When a pregnant woman appeared at her obstetrician’s office a few weeks before she was due to deliver a baby, complaining of headache, backache, hypertension and possible decreased fetal movement, she was told to return home, apply Bengay cream to her sore back and “eat bland food” the rest of the day. Those instructions, and the allegations that the on-call obstetrician failed to order follow-up testing, are substantial enough to allow the mother to bring punitive damages claims against the doctor and the OBGYN practice, a northeastern Pennsylvania judge has ruled.

The plaintiff, Carolina Hughes, has sued several Lackawanna County health care professionals, arguing their conduct caused her son to be born with a hypoxic brain injury that left him dependent on a feeding tube, and unable to walk, crawl or stand.

The defendants, which include ­Wilkes-Barre General Hospital, OB-GYN Associates, Moses Taylor Hospital and two doctors, recently filed preliminary objections seeking to have several claims dismissed.

Lackawanna Court of Common Pleas Judge Terrence Nealon, however, determined that the punitive damages claims could go forward against the on-call obstetrician, OB-GYN Associates and the hospital.

“Based upon the allegations of reckless indifference by WBGH’s ostensible agent, Dr. [Theresa Baseski], and WBGH’s and OB-GYN Associate’s agents, coupled with the additional averment that WBGH and OB-GYN Associates had actual or constructive knowledge of that conduct, the Hugheses have sufficiently pled a claim against WBGH and OB-GYN Associates for vicarious liability for punitive ­damages,” Nealon wrote in his opinion in the case.

Ross Feller Casey attorney Matthew Casey, who is handling the case for Hughes, said the ruling was proper, especially at such an early stage.

“If the conduct proves merely to be grossly negligent and not recklessly indifferent then the matter won’t go to the jury; if, however, as it appears to be the case at this juncture, the conduct proves to be recklessly indifferent, then there will very likely be a punitive damage award in the case,” Casey said.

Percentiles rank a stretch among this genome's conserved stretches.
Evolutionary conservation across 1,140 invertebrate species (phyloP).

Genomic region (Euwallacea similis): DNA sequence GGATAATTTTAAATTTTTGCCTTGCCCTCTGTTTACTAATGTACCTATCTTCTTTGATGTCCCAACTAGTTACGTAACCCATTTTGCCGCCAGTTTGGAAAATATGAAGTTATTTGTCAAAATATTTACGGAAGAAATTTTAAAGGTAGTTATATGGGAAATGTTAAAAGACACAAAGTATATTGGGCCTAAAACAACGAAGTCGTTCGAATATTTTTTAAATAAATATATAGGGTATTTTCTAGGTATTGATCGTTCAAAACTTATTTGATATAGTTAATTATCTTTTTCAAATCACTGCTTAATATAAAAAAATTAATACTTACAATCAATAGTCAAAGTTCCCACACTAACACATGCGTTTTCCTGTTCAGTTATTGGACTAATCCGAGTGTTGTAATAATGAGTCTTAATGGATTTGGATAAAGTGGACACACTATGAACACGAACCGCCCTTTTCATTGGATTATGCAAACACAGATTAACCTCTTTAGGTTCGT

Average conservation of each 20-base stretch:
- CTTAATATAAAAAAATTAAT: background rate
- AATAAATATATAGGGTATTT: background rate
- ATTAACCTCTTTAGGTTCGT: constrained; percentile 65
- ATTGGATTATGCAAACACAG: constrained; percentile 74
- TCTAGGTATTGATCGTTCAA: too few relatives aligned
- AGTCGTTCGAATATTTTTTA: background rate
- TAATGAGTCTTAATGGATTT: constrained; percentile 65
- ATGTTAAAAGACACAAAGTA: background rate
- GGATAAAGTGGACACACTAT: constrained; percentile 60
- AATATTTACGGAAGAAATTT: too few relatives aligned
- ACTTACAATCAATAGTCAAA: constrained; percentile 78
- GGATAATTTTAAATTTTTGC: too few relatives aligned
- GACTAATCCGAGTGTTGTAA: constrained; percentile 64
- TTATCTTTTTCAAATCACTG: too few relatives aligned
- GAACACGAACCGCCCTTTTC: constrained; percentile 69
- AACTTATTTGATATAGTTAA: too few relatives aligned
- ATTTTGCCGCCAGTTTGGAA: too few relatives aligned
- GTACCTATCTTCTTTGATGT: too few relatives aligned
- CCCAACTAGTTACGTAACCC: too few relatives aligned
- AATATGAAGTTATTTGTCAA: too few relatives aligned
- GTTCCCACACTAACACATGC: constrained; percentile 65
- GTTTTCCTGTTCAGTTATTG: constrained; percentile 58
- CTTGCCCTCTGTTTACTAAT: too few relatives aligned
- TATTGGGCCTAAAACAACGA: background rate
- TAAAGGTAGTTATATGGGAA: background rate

According to Nealon, Hughes alleges that she came to the OB-GYN Associates offices on Sept. 6, 2012, which was 19 days before the baby’s due date. She complained of headache, dizziness, nausea, backache, hypertension and possible decreased fetal movement, Nealon said.

The practice called Baseski, the on-call obstetrician, who was located at Wilkes-Barre General Hospital and gave instructions to the staff over the phone, Nealon said. According to the allegations in the complaint, Hughes was sent home with instructions to “take Tylenol every four-to-six hours for her headache, to apply Bengay cream for back pain, and to eat bland food for the rest of the day.”

The next day Hughes returned to OB-GYN Associates and was seen by Dr. Lori DelGaudio, who is also a defendant in the case. Testing was performed, which showed a decrease in the fetal heart rate, and an abnormal biophysical 

Hughes contended that DelGaudio also delayed in properly treating her by waiting more than two hours to send Hughes to the hospital, and that there was another delay in treatment after DelGaudio ordered the cesarean section.

Hughes contended, among other things, that Baseski or staff at OB-GYN Associations should have ordered a biophysical profile, performed an ultrasound, or recommended she go to a hospital. That conduct, along with the staff’s recommendation that she take Tylenol, Bengay and eat bland food, amounted to acting “recklessly indifferent,” Hughes contended.

Hughes had also sought punitive damages against DelGaudio, but Nealon said Hughes’ amended complaint did not assert willful, wanton or reckless 

“Thus even if the allegations of the amended complaint are accepted as true, they are insufficient to sustain a punitive damages claim against Dr. DelGaudio,” Nealon said.

Burns White attorney Stuart O’Neal is representing Wilkes-Barre Hospital. James Doherty of Scanlon, Howley & Doherty is representing OB-GYN Associates and DelGaudio. Gross McGinley attorney Howard Stevens is handling the case for Moses Taylor Hospital. None of the three attorneys returned calls seeking